The M8 comes standard with the apps 7digital, stocks, calendar, car, calculator, downloads, Drive, Facebook, Fitbit, FM radio, photos, gallery, voice search, Google+, Hangouts, HTC apps, HTC backup, HTC guide, setup, Kids mode, clock, scribble, music, parent dashboard, Play, Polaris Office 5, voice recording, tasks, tips and help, TV, Twitter, Weather, YouTube, flashlight and Zoe.
All in all, this is a collection that we know about from HTC. Complete but not so excessive that it will overwhelm your whole phone. Nevertheless, you may not need all the apps, so it's nice that you have the option to hide apps in the menu. If you're not interested in a fitness app like Fitbit or children's apps like scribble and child mode, you can at least make them invisible.
As said, the M8 also has a built-in infrared transmitter. With this you can control your TV as usual. Moreover, the new Sense includes an interactive program guide. This allows you to quickly find the right TV programme. Once in operation, Sense TV even gives recommendations for programs that fit your preferences. There is also extra attention paid to sports. You get a signal on which channel the match is being broadcasted and you also get standings and statistics.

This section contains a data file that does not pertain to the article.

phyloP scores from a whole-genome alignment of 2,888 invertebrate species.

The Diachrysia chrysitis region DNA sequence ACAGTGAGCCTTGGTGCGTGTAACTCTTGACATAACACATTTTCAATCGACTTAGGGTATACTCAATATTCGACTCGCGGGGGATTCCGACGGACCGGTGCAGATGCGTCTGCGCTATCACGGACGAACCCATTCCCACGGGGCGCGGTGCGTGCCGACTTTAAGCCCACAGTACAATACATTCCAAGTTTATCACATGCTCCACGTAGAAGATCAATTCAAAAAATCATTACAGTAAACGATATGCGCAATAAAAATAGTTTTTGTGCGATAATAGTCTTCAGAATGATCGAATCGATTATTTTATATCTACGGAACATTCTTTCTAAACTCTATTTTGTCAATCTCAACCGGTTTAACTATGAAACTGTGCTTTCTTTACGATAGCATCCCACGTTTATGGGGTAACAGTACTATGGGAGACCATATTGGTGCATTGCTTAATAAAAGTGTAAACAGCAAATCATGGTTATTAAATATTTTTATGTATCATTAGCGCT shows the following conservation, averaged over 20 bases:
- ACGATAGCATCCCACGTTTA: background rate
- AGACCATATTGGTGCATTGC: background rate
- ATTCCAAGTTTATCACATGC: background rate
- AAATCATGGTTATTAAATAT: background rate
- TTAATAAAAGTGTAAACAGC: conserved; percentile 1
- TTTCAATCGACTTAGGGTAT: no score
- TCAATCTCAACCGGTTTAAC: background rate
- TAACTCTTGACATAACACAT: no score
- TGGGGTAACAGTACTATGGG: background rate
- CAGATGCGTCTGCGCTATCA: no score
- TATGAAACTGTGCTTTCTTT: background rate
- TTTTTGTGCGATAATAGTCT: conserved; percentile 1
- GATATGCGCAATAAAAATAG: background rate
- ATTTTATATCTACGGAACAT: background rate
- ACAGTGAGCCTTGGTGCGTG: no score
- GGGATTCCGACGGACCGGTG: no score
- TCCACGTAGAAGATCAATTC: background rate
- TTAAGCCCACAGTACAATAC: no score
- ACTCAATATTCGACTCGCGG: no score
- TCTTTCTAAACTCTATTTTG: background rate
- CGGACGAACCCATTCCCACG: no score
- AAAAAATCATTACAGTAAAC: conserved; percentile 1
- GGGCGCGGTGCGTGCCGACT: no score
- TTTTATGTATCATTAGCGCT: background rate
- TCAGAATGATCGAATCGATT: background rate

It's been a long time since a HTC device convinced us like the One M8, but this time the Taiwanese manufacturer hits a lot of nails on the head again. Both the external design of the device and the internal design of the Sense 6 interface appeal to us. This makes the M8 an old-fashioned, user-friendly Android phone like we were used to from HTC in a high-quality, well-groomed jacket. It may be a bit long to sit unnoticed in your pocket, but at the same time it's nice to be reminded of such a beautiful possession every now and then.
Because HTC refuses to participate in the megapixel race, the camera is still a bit difficult to pigeonhole. In the sunny outdoors it doesn't perform as well as other phone cameras, while that is usually their strong point. However, the camera works nice and fast and performs better in less ambient light.
It is a pity that the second camera is only used for special effects and not to further improve the photo quality. Moreover, the editing options that the extra lens allows are still hidden in the menu of the photo gallery. This makes it more of a fun gimmick than a qualitative addition.